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North Atlanta Dermatology
Gabrielle M. Sabini, M.D. Gabrielle M. Sabini, M.D.

The ABCDE’s of Melanoma

Melanoma is a malignant tumor that originates in melanocytes, the cells which produce the pigment melanin that colors our skin, hair, and eyes. The majority of melanomas are black or brown. However, some melanomas are skin-colored, pink, red, purple, blue or white. Most melanomas can be treated successfully if they are detected at an early stage. If melanoma is not detected at an early stage, it can spread to other parts of the body and is potentially a lethal form of cancer.

Since most pigment cells are in the skin, most melanomas start on the skin. They can occur in the eye and rarely in the membranes of the nasal passages, oral and pharyngeal mucosa, vaginal and anal mucosa.

Melanomas can arise from an existing mole or on normal skin.  Anyone can get Melanoma.

For many years, the early warning signs of melanoma have been identified by the acronym "ABCDE" (A stands for Asymmetry, B stands for Border, C for Color, D for Diameter and E for Evolving or changing was recently added.). While the ABCDE rule helps detect many melanomas, there are a group of melanomas that do not manifest the ABCDE features. Recently, several melanoma specialists developed a new method of sight detection for skin lesions which could be melanoma.

This new method of sight detection for skin lesions is based on the concept that these melanomas look different -- ie, "the ugly duckling" -- compared to surrounding moles. Thus, during skin self examination, patients and physicians should be looking for lesions that manifest the ABCDE's AND for lesions that look different compared to surrounding moles.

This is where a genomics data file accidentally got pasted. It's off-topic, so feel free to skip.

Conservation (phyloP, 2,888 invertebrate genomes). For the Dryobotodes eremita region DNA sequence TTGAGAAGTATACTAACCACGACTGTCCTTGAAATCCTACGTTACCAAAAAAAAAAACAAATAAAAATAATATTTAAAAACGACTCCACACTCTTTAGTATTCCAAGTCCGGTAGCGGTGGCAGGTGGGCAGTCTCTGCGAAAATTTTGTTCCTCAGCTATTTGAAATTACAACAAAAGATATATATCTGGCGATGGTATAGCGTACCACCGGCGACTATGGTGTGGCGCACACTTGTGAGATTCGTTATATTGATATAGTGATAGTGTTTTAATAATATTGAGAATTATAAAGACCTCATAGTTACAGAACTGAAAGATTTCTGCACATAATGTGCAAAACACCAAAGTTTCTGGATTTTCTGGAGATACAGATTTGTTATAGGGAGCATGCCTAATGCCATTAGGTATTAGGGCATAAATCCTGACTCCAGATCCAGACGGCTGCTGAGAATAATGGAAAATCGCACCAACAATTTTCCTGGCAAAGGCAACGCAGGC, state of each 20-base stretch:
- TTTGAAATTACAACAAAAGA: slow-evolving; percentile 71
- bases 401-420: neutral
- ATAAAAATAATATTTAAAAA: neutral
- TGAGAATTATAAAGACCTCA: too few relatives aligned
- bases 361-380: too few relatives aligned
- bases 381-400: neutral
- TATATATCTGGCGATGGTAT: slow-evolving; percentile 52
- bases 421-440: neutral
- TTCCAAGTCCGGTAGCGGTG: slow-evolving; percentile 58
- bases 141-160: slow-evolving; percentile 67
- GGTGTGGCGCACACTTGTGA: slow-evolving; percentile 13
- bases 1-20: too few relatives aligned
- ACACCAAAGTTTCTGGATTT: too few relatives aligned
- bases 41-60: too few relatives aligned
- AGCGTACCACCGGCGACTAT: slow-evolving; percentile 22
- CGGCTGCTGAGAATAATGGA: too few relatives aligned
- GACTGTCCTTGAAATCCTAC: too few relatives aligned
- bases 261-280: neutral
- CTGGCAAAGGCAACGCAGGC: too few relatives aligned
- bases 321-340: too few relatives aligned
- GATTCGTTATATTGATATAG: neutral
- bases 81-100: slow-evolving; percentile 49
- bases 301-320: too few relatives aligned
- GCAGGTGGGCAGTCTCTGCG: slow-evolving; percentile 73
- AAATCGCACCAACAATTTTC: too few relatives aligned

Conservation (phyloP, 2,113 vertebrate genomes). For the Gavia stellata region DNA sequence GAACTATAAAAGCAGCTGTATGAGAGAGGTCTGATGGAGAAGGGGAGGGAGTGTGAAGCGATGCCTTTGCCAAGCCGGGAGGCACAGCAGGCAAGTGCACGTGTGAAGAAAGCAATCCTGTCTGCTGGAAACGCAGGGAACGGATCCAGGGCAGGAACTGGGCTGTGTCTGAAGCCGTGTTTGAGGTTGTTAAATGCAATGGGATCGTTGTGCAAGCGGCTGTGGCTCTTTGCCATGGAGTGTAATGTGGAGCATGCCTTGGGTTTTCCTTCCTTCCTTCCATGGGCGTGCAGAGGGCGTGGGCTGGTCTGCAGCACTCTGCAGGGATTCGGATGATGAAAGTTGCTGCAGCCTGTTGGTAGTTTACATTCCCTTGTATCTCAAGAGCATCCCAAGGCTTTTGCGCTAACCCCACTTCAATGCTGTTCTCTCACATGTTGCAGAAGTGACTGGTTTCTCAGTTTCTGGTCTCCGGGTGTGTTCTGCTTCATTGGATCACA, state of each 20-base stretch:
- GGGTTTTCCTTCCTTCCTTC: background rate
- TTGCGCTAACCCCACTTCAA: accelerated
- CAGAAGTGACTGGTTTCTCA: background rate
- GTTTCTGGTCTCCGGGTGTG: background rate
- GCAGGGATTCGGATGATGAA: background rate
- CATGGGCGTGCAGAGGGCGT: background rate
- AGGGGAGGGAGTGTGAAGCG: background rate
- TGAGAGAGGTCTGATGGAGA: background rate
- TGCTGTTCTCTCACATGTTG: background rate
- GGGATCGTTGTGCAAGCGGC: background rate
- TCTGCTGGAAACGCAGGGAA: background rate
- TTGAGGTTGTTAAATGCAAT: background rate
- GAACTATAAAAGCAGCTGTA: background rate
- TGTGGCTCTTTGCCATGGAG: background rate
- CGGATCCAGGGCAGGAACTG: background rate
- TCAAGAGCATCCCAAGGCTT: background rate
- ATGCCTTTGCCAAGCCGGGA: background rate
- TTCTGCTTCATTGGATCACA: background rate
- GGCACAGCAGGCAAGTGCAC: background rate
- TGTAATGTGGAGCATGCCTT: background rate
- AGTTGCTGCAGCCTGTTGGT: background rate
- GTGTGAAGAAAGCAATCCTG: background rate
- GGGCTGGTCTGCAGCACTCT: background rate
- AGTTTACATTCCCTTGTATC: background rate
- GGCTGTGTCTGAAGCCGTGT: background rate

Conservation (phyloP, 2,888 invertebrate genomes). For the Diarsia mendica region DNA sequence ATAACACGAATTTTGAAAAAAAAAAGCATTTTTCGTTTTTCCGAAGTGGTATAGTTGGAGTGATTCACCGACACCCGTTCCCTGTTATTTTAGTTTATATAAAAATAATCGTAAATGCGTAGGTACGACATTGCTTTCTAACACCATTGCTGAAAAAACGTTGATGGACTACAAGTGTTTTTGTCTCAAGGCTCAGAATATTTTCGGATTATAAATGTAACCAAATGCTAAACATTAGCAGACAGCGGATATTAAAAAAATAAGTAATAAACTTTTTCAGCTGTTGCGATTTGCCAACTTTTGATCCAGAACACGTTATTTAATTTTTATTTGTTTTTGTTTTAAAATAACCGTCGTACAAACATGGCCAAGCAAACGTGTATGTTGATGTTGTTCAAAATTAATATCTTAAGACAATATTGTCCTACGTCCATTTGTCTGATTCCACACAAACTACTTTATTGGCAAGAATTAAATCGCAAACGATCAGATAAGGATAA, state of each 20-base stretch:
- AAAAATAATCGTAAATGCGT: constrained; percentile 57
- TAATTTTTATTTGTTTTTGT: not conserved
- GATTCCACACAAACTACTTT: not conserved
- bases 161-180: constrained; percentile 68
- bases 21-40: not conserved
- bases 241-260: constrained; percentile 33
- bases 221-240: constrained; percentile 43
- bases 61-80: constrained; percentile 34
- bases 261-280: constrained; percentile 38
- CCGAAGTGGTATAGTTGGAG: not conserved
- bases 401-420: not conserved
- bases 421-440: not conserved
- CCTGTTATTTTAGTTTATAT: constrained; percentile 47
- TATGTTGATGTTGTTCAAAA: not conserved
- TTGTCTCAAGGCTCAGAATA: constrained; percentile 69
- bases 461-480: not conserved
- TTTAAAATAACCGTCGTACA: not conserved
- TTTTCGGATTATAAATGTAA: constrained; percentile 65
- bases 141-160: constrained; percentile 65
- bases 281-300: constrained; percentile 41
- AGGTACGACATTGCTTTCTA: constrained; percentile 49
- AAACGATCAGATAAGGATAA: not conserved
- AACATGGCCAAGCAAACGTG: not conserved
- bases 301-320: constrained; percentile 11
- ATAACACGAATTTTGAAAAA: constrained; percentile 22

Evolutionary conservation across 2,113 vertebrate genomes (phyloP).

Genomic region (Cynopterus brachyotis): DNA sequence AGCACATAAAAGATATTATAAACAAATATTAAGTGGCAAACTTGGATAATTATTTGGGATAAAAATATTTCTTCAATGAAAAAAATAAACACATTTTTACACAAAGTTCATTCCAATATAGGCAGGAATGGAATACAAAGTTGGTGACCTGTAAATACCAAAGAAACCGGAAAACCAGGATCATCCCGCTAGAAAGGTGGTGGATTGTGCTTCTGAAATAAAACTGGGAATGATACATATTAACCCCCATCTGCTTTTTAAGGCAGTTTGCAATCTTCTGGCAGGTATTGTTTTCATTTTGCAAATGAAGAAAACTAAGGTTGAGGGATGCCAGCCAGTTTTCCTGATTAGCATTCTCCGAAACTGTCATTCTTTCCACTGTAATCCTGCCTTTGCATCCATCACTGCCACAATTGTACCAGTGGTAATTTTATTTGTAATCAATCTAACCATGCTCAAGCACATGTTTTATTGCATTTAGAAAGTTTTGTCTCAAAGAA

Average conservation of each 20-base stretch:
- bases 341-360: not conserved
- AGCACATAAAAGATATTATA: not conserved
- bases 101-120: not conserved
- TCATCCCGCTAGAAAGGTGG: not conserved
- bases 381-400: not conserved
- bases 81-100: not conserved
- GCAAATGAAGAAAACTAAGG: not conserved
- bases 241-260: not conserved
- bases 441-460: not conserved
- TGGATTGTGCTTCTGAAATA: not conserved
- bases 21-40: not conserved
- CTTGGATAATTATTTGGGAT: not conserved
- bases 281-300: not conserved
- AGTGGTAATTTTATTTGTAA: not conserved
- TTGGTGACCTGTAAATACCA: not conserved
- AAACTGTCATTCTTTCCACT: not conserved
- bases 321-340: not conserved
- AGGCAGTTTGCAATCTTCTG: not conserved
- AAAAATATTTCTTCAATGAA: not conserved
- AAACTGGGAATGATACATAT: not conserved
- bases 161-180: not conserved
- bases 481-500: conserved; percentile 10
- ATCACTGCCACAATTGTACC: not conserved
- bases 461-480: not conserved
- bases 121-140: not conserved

The doctors suggest thinking of "the ugly duckling" mole, aka "the outlier", as the lesion that, at a given moment in time, looks or feels different than the patient’s other moles or that over time, changes differently than the patient’s other moles. The "ugly duckling" methodology may be especially useful in the detection of nodular melanoma, a dangerous type of melanoma, which notoriously lacks the classic ABCDE signs.

We at North Atlanta Dermatology strongly suggest everyone have a yearly full body exam with a board certified dermatologist for the detection and treatment of all types of skin cancers.

ABCDEs of Melanoma Detection

Look for Danger Signs in Pigmented Lesions of the Skin

Consult your dermatologist immediately if any of your moles or pigmented spots exhibit:


One half is unlike the other half.


An irregular, scalloped, or poorly defined border.


Is varied from one area to another; has shades of tan, brown, or black; is sometimes white, red, or blue.


Melanomas usually are greater than 6mm (the size of a pencil eraser) when diagnosed, but they can be smaller.


A mole or skin lesion that looks different from the rest or is changing in size, shape, or color


North Atlanta Dermatology

Duluth Office:
3850 Pleasant Hill Road
Duluth, Georgia 30096

Johns Creek Office:
6610 McGinnis Ferry Road, Suite 200
Johns Creek, Georgia 30097

Hamilton Mill Office:
3331 Hamilton Mill, Suite 1106
Buford, GA 30519

Main Phone Number: (770) 814-8222

More on this topic: Melanoma at a Glance »